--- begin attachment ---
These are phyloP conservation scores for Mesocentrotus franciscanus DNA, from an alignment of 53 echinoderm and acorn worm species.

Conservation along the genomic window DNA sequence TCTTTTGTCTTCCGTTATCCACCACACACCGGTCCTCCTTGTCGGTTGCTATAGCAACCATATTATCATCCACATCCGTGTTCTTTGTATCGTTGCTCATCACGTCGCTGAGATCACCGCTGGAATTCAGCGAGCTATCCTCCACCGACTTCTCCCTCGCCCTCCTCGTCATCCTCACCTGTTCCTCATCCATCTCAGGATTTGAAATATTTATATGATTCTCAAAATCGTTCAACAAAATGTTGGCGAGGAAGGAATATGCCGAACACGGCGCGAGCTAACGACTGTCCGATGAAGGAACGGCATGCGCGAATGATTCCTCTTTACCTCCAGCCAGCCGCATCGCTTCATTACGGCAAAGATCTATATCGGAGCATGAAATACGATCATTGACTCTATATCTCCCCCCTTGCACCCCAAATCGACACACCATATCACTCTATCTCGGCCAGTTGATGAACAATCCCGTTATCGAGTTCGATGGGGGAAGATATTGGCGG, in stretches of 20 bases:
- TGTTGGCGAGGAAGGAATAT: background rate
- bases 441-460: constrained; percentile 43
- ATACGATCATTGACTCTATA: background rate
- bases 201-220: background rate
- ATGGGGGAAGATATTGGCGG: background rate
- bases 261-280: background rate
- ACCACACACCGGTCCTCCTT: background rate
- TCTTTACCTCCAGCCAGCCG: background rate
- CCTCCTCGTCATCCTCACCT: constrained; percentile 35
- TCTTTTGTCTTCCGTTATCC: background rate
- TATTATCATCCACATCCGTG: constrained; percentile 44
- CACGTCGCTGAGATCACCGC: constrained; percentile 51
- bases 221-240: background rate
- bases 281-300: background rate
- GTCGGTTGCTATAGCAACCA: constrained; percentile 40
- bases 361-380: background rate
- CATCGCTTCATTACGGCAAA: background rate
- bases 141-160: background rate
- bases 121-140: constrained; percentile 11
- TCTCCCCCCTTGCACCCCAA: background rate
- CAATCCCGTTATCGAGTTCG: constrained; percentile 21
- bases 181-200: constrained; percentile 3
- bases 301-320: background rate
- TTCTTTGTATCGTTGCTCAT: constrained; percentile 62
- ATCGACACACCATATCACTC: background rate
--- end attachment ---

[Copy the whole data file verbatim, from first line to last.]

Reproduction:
These are phyloP conservation scores for Mesocentrotus franciscanus DNA, from an alignment of 53 echinoderm and acorn worm species.

Conservation along the genomic window DNA sequence TCTTTTGTCTTCCGTTATCCACCACACACCGGTCCTCCTTGTCGGTTGCTATAGCAACCATATTATCATCCACATCCGTGTTCTTTGTATCGTTGCTCATCACGTCGCTGAGATCACCGCTGGAATTCAGCGAGCTATCCTCCACCGACTTCTCCCTCGCCCTCCTCGTCATCCTCACCTGTTCCTCATCCATCTCAGGATTTGAAATATTTATATGATTCTCAAAATCGTTCAACAAAATGTTGGCGAGGAAGGAATATGCCGAACACGGCGCGAGCTAACGACTGTCCGATGAAGGAACGGCATGCGCGAATGATTCCTCTTTACCTCCAGCCAGCCGCATCGCTTCATTACGGCAAAGATCTATATCGGAGCATGAAATACGATCATTGACTCTATATCTCCCCCCTTGCACCCCAAATCGACACACCATATCACTCTATCTCGGCCAGTTGATGAACAATCCCGTTATCGAGTTCGATGGGGGAAGATATTGGCGG, in stretches of 20 bases:
- TGTTGGCGAGGAAGGAATAT: background rate
- bases 441-460: constrained; percentile 43
- ATACGATCATTGACTCTATA: background rate
- bases 201-220: background rate
- ATGGGGGAAGATATTGGCGG: background rate
- bases 261-280: background rate
- ACCACACACCGGTCCTCCTT: background rate
- TCTTTACCTCCAGCCAGCCG: background rate
- CCTCCTCGTCATCCTCACCT: constrained; percentile 35
- TCTTTTGTCTTCCGTTATCC: background rate
- TATTATCATCCACATCCGTG: constrained; percentile 44
- CACGTCGCTGAGATCACCGC: constrained; percentile 51
- bases 221-240: background rate
- bases 281-300: background rate
- GTCGGTTGCTATAGCAACCA: constrained; percentile 40
- bases 361-380: background rate
- CATCGCTTCATTACGGCAAA: background rate
- bases 141-160: background rate
- bases 121-140: constrained; percentile 11
- TCTCCCCCCTTGCACCCCAA: background rate
- CAATCCCGTTATCGAGTTCG: constrained; percentile 21
- bases 181-200: constrained; percentile 3
- bases 301-320: background rate
- TTCTTTGTATCGTTGCTCAT: constrained; percentile 62
- ATCGACACACCATATCACTC: background rate